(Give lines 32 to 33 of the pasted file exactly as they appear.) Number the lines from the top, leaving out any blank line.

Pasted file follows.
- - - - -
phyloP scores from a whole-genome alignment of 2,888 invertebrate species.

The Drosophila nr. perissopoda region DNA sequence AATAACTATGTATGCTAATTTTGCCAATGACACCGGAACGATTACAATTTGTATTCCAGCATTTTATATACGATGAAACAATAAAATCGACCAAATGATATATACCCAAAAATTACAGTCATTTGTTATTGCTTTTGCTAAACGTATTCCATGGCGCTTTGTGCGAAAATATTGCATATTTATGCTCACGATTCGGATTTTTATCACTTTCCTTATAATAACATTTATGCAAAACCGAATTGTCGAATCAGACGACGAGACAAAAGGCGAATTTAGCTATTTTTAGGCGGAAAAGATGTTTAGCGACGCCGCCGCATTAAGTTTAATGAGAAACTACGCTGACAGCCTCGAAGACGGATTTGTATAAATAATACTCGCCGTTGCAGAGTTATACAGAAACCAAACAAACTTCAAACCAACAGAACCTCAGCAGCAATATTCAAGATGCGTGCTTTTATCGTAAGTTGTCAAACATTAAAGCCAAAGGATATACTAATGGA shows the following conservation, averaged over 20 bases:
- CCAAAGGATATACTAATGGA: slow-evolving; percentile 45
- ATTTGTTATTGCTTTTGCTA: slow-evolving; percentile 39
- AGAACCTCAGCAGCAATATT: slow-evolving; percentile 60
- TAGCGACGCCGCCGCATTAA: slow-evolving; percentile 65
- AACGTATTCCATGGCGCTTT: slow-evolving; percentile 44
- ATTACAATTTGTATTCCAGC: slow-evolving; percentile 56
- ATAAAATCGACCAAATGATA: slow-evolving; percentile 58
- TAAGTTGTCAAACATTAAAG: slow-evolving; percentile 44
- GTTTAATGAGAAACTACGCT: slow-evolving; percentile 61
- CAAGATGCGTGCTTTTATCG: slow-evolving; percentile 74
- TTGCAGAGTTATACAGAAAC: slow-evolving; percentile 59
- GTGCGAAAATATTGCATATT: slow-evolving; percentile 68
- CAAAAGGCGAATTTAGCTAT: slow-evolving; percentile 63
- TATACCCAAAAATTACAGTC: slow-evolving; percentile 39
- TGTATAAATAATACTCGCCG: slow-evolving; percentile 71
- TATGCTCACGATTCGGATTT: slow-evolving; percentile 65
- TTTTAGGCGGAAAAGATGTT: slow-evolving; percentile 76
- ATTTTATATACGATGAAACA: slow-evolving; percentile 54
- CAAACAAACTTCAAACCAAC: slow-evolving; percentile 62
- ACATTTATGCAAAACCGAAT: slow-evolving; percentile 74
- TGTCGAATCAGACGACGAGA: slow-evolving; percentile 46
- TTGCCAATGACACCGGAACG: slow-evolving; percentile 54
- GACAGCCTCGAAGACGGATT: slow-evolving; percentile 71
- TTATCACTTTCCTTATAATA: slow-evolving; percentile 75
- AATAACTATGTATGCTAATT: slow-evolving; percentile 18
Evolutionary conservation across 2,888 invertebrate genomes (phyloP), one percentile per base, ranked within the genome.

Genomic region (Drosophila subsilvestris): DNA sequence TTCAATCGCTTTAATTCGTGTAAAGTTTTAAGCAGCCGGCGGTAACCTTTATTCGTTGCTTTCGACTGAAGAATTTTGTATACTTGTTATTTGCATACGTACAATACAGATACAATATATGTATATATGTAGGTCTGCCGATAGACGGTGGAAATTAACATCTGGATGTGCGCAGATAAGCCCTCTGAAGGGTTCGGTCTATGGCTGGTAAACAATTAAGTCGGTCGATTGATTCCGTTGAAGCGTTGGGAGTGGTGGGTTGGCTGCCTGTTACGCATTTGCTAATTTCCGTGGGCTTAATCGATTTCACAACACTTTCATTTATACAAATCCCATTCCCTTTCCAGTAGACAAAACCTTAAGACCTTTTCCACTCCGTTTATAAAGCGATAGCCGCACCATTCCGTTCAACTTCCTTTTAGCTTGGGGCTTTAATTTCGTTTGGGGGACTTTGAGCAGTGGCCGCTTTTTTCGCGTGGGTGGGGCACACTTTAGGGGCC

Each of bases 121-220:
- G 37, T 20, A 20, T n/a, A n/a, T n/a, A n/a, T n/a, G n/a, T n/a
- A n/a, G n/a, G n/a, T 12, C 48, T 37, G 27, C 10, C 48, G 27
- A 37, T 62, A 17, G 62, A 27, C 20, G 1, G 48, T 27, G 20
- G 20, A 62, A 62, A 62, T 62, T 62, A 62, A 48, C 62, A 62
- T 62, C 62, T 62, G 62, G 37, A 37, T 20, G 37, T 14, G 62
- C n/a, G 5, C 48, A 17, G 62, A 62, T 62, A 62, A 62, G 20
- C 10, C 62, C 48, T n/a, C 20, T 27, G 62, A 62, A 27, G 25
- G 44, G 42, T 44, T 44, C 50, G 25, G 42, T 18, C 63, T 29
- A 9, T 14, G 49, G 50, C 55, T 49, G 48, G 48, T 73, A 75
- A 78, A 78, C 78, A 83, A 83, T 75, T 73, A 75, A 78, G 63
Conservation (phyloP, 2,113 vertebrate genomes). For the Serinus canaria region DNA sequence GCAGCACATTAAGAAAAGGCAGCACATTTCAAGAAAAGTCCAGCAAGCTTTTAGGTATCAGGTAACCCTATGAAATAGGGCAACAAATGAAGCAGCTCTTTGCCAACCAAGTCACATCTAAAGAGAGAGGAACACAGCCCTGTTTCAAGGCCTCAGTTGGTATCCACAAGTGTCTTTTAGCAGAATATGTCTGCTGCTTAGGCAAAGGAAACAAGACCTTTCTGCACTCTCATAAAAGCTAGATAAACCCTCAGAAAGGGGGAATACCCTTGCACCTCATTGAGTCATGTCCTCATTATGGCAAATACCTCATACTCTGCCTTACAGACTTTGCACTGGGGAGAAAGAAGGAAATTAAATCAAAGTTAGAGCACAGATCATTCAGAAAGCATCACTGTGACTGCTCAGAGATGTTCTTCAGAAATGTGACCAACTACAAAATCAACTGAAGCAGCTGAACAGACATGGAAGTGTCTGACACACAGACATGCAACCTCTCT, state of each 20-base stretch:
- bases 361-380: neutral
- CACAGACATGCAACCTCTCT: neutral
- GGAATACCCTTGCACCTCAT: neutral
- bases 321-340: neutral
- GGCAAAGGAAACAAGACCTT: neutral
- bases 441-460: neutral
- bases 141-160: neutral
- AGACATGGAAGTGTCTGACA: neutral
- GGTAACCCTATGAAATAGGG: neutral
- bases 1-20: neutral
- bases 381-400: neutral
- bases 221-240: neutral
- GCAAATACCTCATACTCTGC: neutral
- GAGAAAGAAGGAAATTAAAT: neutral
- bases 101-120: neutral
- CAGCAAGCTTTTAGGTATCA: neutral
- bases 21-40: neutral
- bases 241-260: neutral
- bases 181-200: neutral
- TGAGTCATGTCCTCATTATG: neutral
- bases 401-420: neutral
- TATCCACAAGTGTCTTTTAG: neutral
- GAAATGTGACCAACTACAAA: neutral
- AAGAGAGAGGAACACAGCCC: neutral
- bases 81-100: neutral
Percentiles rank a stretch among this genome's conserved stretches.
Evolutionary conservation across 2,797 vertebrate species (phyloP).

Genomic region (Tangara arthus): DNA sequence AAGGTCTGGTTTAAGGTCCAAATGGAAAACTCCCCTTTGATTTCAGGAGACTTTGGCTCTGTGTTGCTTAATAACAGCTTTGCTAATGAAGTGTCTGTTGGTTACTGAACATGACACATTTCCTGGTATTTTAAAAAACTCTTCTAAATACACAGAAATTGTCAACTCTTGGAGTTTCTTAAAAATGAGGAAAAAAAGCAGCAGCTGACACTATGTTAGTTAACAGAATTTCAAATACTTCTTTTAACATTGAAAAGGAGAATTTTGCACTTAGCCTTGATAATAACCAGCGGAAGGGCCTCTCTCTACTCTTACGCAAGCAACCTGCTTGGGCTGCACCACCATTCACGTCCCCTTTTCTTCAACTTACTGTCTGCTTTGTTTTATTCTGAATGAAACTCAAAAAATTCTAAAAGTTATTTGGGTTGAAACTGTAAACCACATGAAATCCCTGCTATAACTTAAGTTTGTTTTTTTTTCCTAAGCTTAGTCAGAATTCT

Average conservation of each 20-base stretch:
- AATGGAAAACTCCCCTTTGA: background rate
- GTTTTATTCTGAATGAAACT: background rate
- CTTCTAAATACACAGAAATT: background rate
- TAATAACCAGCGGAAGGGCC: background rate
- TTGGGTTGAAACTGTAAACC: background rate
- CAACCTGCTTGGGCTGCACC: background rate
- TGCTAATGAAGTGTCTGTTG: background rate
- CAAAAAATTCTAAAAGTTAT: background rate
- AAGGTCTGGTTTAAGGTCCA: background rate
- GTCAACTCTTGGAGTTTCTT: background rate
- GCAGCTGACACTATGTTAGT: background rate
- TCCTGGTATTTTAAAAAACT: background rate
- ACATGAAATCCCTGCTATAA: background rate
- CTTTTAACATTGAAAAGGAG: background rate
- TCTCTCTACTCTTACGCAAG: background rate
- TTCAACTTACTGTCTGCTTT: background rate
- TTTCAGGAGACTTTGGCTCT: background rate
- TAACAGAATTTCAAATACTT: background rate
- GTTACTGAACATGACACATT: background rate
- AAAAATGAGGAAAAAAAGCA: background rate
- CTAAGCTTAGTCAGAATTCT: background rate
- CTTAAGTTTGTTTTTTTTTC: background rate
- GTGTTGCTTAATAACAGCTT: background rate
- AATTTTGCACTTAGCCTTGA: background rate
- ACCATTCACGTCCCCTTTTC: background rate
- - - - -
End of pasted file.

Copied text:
- A n/a, G n/a, G n/a, T 12, C 48, T 37, G 27, C 10, C 48, G 27
- A 37, T 62, A 17, G 62, A 27, C 20, G 1, G 48, T 27, G 20